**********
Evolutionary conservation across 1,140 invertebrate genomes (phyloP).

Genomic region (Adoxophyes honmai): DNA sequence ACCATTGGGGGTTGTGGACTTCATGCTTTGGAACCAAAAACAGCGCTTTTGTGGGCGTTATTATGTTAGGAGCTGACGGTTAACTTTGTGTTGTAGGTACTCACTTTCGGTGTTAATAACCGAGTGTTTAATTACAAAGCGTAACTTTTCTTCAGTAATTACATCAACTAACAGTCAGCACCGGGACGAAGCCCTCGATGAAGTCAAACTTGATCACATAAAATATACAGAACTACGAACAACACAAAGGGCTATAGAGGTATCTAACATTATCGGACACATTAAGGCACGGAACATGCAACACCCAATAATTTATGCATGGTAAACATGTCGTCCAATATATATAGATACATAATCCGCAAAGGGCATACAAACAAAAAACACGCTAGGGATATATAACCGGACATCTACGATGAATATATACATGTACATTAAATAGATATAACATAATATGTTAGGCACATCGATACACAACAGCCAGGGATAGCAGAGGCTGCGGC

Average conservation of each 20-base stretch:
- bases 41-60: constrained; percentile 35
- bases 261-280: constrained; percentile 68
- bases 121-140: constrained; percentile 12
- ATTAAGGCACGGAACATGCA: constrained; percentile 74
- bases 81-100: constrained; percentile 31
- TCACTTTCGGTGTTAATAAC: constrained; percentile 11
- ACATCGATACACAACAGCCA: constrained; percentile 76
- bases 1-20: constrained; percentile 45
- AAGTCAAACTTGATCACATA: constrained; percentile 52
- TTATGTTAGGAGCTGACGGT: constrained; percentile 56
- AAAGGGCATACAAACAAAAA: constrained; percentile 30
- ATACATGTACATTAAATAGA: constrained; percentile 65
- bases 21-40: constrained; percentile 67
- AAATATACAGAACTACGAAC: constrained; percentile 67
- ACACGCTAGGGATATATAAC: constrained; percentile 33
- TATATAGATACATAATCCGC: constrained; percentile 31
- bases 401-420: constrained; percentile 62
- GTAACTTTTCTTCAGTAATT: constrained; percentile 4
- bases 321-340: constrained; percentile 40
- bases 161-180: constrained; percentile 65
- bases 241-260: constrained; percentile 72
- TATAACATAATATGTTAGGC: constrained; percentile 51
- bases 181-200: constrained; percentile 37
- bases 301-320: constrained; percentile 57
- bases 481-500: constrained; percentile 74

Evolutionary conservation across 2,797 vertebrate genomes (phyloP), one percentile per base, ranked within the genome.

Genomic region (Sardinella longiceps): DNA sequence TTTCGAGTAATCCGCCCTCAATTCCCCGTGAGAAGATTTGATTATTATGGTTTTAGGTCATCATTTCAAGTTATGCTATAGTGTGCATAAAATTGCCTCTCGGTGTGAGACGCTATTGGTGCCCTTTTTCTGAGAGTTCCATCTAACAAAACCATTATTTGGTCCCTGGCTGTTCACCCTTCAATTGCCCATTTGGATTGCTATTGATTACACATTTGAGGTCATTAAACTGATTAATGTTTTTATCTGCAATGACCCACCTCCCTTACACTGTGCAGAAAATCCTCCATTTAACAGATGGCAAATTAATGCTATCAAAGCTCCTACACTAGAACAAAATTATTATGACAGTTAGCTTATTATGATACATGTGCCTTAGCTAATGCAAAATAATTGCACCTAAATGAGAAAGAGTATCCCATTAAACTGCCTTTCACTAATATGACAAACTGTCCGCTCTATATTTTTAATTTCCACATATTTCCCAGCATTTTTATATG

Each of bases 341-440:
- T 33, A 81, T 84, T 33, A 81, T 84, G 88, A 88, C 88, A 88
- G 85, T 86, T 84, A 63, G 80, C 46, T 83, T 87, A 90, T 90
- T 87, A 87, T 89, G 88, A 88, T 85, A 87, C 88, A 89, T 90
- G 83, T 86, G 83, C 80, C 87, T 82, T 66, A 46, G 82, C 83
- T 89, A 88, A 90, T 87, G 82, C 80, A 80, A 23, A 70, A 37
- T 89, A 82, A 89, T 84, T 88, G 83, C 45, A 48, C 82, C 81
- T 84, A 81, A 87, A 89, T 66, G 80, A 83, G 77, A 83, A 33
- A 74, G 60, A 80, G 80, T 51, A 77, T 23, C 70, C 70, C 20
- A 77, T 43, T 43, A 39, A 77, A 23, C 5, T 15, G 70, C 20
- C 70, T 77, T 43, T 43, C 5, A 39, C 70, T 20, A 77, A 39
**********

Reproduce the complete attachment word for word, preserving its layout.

Evolutionary conservation across 1,140 invertebrate genomes (phyloP).

Genomic region (Adoxophyes honmai): DNA sequence ACCATTGGGGGTTGTGGACTTCATGCTTTGGAACCAAAAACAGCGCTTTTGTGGGCGTTATTATGTTAGGAGCTGACGGTTAACTTTGTGTTGTAGGTACTCACTTTCGGTGTTAATAACCGAGTGTTTAATTACAAAGCGTAACTTTTCTTCAGTAATTACATCAACTAACAGTCAGCACCGGGACGAAGCCCTCGATGAAGTCAAACTTGATCACATAAAATATACAGAACTACGAACAACACAAAGGGCTATAGAGGTATCTAACATTATCGGACACATTAAGGCACGGAACATGCAACACCCAATAATTTATGCATGGTAAACATGTCGTCCAATATATATAGATACATAATCCGCAAAGGGCATACAAACAAAAAACACGCTAGGGATATATAACCGGACATCTACGATGAATATATACATGTACATTAAATAGATATAACATAATATGTTAGGCACATCGATACACAACAGCCAGGGATAGCAGAGGCTGCGGC

Average conservation of each 20-base stretch:
- bases 41-60: constrained; percentile 35
- bases 261-280: constrained; percentile 68
- bases 121-140: constrained; percentile 12
- ATTAAGGCACGGAACATGCA: constrained; percentile 74
- bases 81-100: constrained; percentile 31
- TCACTTTCGGTGTTAATAAC: constrained; percentile 11
- ACATCGATACACAACAGCCA: constrained; percentile 76
- bases 1-20: constrained; percentile 45
- AAGTCAAACTTGATCACATA: constrained; percentile 52
- TTATGTTAGGAGCTGACGGT: constrained; percentile 56
- AAAGGGCATACAAACAAAAA: constrained; percentile 30
- ATACATGTACATTAAATAGA: constrained; percentile 65
- bases 21-40: constrained; percentile 67
- AAATATACAGAACTACGAAC: constrained; percentile 67
- ACACGCTAGGGATATATAAC: constrained; percentile 33
- TATATAGATACATAATCCGC: constrained; percentile 31
- bases 401-420: constrained; percentile 62
- GTAACTTTTCTTCAGTAATT: constrained; percentile 4
- bases 321-340: constrained; percentile 40
- bases 161-180: constrained; percentile 65
- bases 241-260: constrained; percentile 72
- TATAACATAATATGTTAGGC: constrained; percentile 51
- bases 181-200: constrained; percentile 37
- bases 301-320: constrained; percentile 57
- bases 481-500: constrained; percentile 74

Evolutionary conservation across 2,797 vertebrate genomes (phyloP), one percentile per base, ranked within the genome.

Genomic region (Sardinella longiceps): DNA sequence TTTCGAGTAATCCGCCCTCAATTCCCCGTGAGAAGATTTGATTATTATGGTTTTAGGTCATCATTTCAAGTTATGCTATAGTGTGCATAAAATTGCCTCTCGGTGTGAGACGCTATTGGTGCCCTTTTTCTGAGAGTTCCATCTAACAAAACCATTATTTGGTCCCTGGCTGTTCACCCTTCAATTGCCCATTTGGATTGCTATTGATTACACATTTGAGGTCATTAAACTGATTAATGTTTTTATCTGCAATGACCCACCTCCCTTACACTGTGCAGAAAATCCTCCATTTAACAGATGGCAAATTAATGCTATCAAAGCTCCTACACTAGAACAAAATTATTATGACAGTTAGCTTATTATGATACATGTGCCTTAGCTAATGCAAAATAATTGCACCTAAATGAGAAAGAGTATCCCATTAAACTGCCTTTCACTAATATGACAAACTGTCCGCTCTATATTTTTAATTTCCACATATTTCCCAGCATTTTTATATG

Each of bases 341-440:
- T 33, A 81, T 84, T 33, A 81, T 84, G 88, A 88, C 88, A 88
- G 85, T 86, T 84, A 63, G 80, C 46, T 83, T 87, A 90, T 90
- T 87, A 87, T 89, G 88, A 88, T 85, A 87, C 88, A 89, T 90
- G 83, T 86, G 83, C 80, C 87, T 82, T 66, A 46, G 82, C 83
- T 89, A 88, A 90, T 87, G 82, C 80, A 80, A 23, A 70, A 37
- T 89, A 82, A 89, T 84, T 88, G 83, C 45, A 48, C 82, C 81
- T 84, A 81, A 87, A 89, T 66, G 80, A 83, G 77, A 83, A 33
- A 74, G 60, A 80, G 80, T 51, A 77, T 23, C 70, C 70, C 20
- A 77, T 43, T 43, A 39, A 77, A 23, C 5, T 15, G 70, C 20
- C 70, T 77, T 43, T 43, C 5, A 39, C 70, T 20, A 77, A 39